As of right now, there are three different fully operational worldwide satellite navigation systems -- GPS, Glosnass, and Beidou. Plus there are three others (Europe's not-quite-in-service) Galileo, and partial coverage systems fielded by Japan and India. So if some hypothetical adversary "took out" GPS, there would still be several other systems from which positional information could be obtained.
I have no explicit knowledge of this, but it also seems to me that warships might have inertial navigation systems as backup to GPS. US submarines stay underwater (and therefore out of GPS's reach) for long periods of time and it's claimed that their INS's are amazingly accurate.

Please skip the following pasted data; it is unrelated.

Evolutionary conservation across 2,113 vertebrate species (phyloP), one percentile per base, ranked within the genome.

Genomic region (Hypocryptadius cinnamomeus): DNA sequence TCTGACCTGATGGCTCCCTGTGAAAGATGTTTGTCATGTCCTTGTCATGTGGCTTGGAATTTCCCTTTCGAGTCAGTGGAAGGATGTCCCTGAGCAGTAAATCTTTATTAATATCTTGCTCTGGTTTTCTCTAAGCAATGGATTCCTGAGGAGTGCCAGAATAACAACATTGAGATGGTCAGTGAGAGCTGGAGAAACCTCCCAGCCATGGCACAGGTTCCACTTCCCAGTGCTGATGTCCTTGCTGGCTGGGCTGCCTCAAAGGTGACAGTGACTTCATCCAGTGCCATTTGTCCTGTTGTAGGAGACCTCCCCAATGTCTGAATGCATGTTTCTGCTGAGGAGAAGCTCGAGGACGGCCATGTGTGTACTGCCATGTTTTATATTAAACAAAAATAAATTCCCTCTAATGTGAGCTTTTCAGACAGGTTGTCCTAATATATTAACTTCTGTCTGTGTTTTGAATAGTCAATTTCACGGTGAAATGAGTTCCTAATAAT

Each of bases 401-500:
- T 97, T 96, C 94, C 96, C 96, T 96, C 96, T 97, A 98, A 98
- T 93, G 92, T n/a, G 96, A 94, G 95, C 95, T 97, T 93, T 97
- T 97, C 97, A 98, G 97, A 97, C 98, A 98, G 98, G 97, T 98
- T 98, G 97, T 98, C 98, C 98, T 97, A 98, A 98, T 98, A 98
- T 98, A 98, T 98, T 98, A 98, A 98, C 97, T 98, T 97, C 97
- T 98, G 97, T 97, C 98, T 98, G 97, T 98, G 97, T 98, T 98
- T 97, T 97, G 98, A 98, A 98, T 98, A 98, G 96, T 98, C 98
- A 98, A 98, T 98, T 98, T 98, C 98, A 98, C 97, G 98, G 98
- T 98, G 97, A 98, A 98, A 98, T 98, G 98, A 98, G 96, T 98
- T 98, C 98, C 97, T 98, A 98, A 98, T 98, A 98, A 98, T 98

If GPS is taken out in wartime, the best bet is the other will be too.
Alternatively all the systems could be disabled by a direct hit from a Coronal Mass Ejection (CME).
I assume that the USN is also implimenting procedures for maintaining good time, i.e. multiple clocks and recording error rates.
As far as intertial goes, the accuracy of the position degrades over time. For a boomer sub if the error adds up to 5nm or more after 2,3,4 weeks, that's OK operationally, position is corrected when they come shallow to fire the missiles. For other subs they are coming shallow more often.